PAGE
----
google summer of code

Oğuz Kayral
Fri Feb 27 08:41:00 GMT 2009

The guys at Nmap preferred to apply for "Feature Creepers and Bug
Wranglers" positions in order to have some students to work on lots of
small bugs instead of one big project. I also read that, this method
was pretty successful closing about 100 bugs in one summer. A similar
approach can be taken in order to reduce the bug count in
bugzilla(current 1365!, 52 of them for 6.8)

Another thing is, the coding begins on May 23 and according to the
release schedule gdb is planning its next release 15 days after that.
Those days might be rough for students assuming that the mentors will
be in a bug fixing/testing/documentation hurry and won't spend enough
time with their students. On the other hand(according to the release
schedule again), the students will have about 1 year after the summer
perfecting their implementations before the next-next(7.x?)
release(even though doing so is not obligatory).

Thiago > 3. Support pipes in the run command (this may be too small for a GSoC);

I'm planning to spend some nights on this before GSoC starts.

Tom > I already got email off-list about this one :)

Now you have an on-list one :)


2009/2/26 Thiago Jung Bauermann <>
> Hi,
> I was wondering whether we want to participate in the Google Summer of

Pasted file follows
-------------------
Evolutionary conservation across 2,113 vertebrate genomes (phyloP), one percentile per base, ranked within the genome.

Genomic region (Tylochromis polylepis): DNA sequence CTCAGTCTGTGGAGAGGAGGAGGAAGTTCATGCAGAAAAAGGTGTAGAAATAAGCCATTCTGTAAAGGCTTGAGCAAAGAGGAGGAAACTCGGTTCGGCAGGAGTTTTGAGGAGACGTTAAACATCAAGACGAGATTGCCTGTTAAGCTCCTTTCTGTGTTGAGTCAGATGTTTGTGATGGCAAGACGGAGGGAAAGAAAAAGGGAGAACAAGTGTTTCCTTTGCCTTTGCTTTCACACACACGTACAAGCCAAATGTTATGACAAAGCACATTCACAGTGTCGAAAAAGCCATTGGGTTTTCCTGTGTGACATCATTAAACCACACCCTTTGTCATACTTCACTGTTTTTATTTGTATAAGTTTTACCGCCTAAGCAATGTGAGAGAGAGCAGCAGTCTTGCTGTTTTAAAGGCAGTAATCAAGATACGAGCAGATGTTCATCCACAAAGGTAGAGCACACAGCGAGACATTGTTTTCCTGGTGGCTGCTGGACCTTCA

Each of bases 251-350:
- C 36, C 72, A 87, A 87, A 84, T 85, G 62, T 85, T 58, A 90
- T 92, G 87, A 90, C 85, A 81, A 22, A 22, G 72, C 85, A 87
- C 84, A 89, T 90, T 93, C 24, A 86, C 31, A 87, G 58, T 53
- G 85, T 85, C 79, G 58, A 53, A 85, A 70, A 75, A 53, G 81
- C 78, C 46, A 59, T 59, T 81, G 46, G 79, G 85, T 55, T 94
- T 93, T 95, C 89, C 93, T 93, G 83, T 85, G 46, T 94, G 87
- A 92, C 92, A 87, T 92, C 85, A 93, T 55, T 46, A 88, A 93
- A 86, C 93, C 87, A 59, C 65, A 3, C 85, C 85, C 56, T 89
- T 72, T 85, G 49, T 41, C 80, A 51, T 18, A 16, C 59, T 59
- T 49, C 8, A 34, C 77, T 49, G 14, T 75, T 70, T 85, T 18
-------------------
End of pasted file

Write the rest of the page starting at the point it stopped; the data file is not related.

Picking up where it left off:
> Code. The application period for mentoring organizations is from March 9
> until March 13th, so now is a good time to decide if it will be
> beneficial for us.
> I think two benefits that we get from the program are: 1. possibility of
> attracting new gdb developers and 2. a helping hand for features we want
> to develop.
> There are some disadvantages too. From what I read, the main problem is
> that mentoring a student takes some time and effort. From the GSoC
> Mentors Wiki:
> "However talented the students are who you may select, they will require
> significant attention from your developers, so release schedules and the
> desire of your community to be supportive are important considerations.
> Many organizations have found great rewards in mentoring, but most agree
> that they underestimated the amount of time that mentoring requires.
> As a potential administrator you should also consider that you will be
> responsible for getting reports and forms in to the GSoC website on
> time. You should make sure that your potential mentors realize that they
> will need to take time to evaluate students at the mid and final points
> of the 12 week period.
> Failure to meet the reporting requirements or mentoring requirements of
> GSoC is a serious infraction, and reflects poorly on your organization.
> If you have a big release coming out during the summer that will require
> all hands, you may wish to reconsider applying."
> We have some ideas for projects that a student could implement in:
> Some that may be worth considering for this:
> 1. Help with Python scripting support;
> 2. Help with reversible debugging (not sure if teawater and Michael need
> a helping hand there);
> 3. Support pipes in the run command (this may be too small for a GSoC);
> 4. Support tracepoints in gdbserver.
> There may be some wishlist bugs in the bugzilla that we could lump
> together with 3. to keep someone busy for the summer...
> Some pointers about the GSoC:
> Main page:
> FAQ:
> Mentors Wiki:
> --
> []'s
> Thiago Jung Bauermann
> IBM Linux Technology Center

More information about the Gdb mailing list